Pinto Beans with Red Wine and Smoky Bacon

2013 0227 IMG_0868 Bean and red wine stewI’m a reductionist. I like to cook liquids down to an almost syrupy consistency, which concentrates their flavor and sometimes improves their mouth feel. For example, when I’m dousing pasta with cream, I’ll boil the cream to about one-quarter or one-third of its original volume. Instant sauce. Or, as I did in the fall, I’ll boil apple cider to a syrup and use it to glaze root vegetables or meat. Transformative. So when Melissa Clark of the Dining Section (so she starts every video) of the New York Times offered the addition of reduced red wine to a pot of beans cooked with aromatics, I was in. 

Around here, we are always full of beans. Ha. Colloquially for sure but also literally, since we eat a lot of them for their nutritional wallop. I’m speaking of dried beans with exotic names and myriad colors. The kingmaker in the world of beans is Rancho Gordo, from northern California. We’re lucky to be able to buy them locally now. Before that, I would beg them from people who frequent the San Francisco farmer’s market or order them online. However, a couple of years ago, during my research on local organic food, I came across Cayuga Organics from the Finger Lakes district of New York.  We’ve grown some ourselves but aren’t at production capacity yet (still saving seeds), so I was pleased to find great regional organic beans.

2013 0227 IMG_0847 pinto beansThis past weekend, instead of cooking my usual pot of beans or chickpeas to use throughout the week, I made Melissa’s bean stew. Bingo! The pinto beans held their shape beautifully when cooked and had a very creamy interior.  I attribute this to both the freshness of the beans and the cooking method, which involved an overnight soak and a very slow simmer in salted water with rendered smoky bacon, onion, garlic, celery and carrots, plus a sprig of rosemary. The beans absorbed every drop of flavor and were so delicious that I hesitated adding the reduced wine. But after I did and let the beans simmer for a bit, the wine turned the whole dish magical. I wish I hadn’t halved the recipe. It’s a winner.  Make it.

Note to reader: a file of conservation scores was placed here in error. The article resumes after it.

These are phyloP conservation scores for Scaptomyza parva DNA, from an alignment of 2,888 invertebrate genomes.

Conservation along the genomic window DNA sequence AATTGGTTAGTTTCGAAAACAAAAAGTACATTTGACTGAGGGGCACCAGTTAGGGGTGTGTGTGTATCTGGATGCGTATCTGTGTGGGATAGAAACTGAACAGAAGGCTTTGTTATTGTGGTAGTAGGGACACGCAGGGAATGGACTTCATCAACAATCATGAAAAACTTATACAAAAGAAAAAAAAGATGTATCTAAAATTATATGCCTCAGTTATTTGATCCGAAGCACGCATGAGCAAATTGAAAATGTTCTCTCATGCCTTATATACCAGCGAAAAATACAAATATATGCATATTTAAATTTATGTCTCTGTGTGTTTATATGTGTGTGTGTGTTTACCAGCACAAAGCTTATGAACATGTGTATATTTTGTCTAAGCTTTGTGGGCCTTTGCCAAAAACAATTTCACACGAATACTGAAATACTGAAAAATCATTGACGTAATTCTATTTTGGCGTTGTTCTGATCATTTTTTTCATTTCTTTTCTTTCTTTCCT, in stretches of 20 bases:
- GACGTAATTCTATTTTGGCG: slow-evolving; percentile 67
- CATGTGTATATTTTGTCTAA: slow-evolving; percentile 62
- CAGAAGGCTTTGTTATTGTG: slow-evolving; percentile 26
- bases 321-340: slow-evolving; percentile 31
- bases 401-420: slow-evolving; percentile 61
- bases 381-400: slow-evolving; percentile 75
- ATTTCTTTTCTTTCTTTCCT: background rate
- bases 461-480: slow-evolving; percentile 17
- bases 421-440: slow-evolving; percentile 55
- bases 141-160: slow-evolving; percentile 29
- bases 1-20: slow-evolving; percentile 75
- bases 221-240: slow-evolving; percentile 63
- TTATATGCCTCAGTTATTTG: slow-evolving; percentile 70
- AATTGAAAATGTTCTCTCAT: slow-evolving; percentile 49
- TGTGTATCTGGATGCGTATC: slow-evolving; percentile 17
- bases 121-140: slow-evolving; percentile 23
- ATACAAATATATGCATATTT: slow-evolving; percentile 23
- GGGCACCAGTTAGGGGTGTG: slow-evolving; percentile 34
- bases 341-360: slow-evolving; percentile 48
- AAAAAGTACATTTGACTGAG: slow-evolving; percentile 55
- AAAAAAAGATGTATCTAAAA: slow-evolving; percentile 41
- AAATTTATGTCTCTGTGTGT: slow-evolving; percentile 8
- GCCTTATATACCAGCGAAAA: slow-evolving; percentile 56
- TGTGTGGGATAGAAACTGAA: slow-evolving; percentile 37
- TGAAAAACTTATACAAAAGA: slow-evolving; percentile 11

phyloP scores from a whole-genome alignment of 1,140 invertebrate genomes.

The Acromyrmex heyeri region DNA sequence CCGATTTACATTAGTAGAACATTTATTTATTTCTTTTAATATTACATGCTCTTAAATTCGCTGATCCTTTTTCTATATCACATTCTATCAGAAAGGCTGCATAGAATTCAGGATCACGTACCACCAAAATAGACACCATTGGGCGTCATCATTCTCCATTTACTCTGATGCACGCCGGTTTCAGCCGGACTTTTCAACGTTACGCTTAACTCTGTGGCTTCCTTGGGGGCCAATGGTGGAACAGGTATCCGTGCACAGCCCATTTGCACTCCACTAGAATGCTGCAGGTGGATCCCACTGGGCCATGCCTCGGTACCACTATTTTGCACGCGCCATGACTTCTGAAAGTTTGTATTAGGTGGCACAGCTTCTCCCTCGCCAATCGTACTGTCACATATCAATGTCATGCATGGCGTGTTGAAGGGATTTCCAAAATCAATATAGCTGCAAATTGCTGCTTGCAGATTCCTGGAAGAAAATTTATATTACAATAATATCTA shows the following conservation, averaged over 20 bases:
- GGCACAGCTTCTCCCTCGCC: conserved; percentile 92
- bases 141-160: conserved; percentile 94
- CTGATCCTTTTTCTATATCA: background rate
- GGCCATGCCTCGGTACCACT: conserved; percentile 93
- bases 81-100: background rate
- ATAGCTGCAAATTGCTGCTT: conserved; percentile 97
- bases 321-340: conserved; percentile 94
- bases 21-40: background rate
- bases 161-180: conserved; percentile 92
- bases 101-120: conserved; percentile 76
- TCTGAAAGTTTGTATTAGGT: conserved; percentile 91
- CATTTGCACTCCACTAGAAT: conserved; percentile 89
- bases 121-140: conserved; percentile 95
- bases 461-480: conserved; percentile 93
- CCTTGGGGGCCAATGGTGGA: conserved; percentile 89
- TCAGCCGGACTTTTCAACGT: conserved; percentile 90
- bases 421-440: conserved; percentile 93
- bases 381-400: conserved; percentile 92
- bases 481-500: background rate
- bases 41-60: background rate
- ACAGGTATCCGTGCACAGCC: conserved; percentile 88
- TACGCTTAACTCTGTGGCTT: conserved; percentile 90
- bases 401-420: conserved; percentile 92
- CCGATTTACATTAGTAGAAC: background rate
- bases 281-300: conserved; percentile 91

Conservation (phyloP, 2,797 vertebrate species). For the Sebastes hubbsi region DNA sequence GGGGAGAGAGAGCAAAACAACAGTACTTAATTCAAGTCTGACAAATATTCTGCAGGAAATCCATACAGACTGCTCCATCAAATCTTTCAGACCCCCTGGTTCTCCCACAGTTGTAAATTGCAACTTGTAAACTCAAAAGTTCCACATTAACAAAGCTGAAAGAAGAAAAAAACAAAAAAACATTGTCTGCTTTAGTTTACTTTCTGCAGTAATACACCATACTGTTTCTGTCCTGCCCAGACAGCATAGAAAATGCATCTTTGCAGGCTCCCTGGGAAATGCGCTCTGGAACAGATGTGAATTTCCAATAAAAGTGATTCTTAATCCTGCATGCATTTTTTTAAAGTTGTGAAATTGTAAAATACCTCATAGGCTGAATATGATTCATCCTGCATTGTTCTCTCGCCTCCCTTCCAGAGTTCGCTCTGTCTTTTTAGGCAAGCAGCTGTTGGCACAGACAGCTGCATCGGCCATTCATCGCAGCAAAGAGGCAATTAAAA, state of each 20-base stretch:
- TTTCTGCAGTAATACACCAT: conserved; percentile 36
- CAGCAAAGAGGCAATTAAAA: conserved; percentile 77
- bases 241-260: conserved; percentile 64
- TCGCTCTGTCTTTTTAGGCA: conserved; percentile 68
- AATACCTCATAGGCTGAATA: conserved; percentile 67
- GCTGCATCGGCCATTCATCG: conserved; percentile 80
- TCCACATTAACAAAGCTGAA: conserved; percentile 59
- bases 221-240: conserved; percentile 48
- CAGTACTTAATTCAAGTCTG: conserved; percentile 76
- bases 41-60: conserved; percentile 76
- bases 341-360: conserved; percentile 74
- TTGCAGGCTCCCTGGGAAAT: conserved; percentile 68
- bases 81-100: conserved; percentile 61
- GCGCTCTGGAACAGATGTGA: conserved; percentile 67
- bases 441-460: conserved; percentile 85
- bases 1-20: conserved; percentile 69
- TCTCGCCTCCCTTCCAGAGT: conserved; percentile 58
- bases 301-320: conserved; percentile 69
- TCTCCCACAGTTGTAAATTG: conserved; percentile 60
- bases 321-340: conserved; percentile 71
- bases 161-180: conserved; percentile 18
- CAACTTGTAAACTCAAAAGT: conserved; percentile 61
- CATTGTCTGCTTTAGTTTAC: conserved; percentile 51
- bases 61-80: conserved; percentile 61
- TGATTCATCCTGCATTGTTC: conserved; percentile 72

For me, other than the celery, this was a completely local meal, and all organic. Not bad for the waning dark days.  I have written the recipe the way I made it, which included halving it (to serve 4) and also reducing the amount of bacon.

Pinto Beans with Red Wine and Smoky Bacon adapted from Melissa Clark, NYT

½ lb dried pinto beans, preferably organic


2-3 oz thick cut smoky bacon, diced

1 medium onion, peeled and diced

1 stalk celery, diced

1 medium carrot, peeled and diced

2 cloves of garlic, chopped

1 large sprig rosemary

1½ tsp salt

3½-4 c water

1 c dry red wine

Soak the beans overnight in water to cover. Drain when you’re ready to make the soup.

In a large pot over medium-high heat, cook the bacon until it renders it fat and turns golden, about 5 minutes. Stir in onion, celery, carrot, garlic and rosemary. Cook, stirring occasionally, until the vegetables are tender, 5-7 minutes.

Add the drained beans and salt to the pot and add enough water just to cover the beans (I used 3½ cups). Bring the liquid just to the boiling point, reduce heat and simmer the beans until tender, 45-60 minutes. Use a metal disk (flame tamer) under the pot to keep the liquid at a very low simmer.

Meanwhile, in a small pot over medium heat, simmer the wine until it reduces to about 1/3 cup, about 20-30 minutes.

When the beans are fully cooked, remove the rosemary branches (the leaves will have fallen into the beans) and add the wine. Bring the mixture to a simmer and cook at least 10 minutes to meld the flavors. If you make this in advance and let it sit for an hour or so, the flavors will fully develop.

Serves 4.

Categories: Beans and legumesTags:


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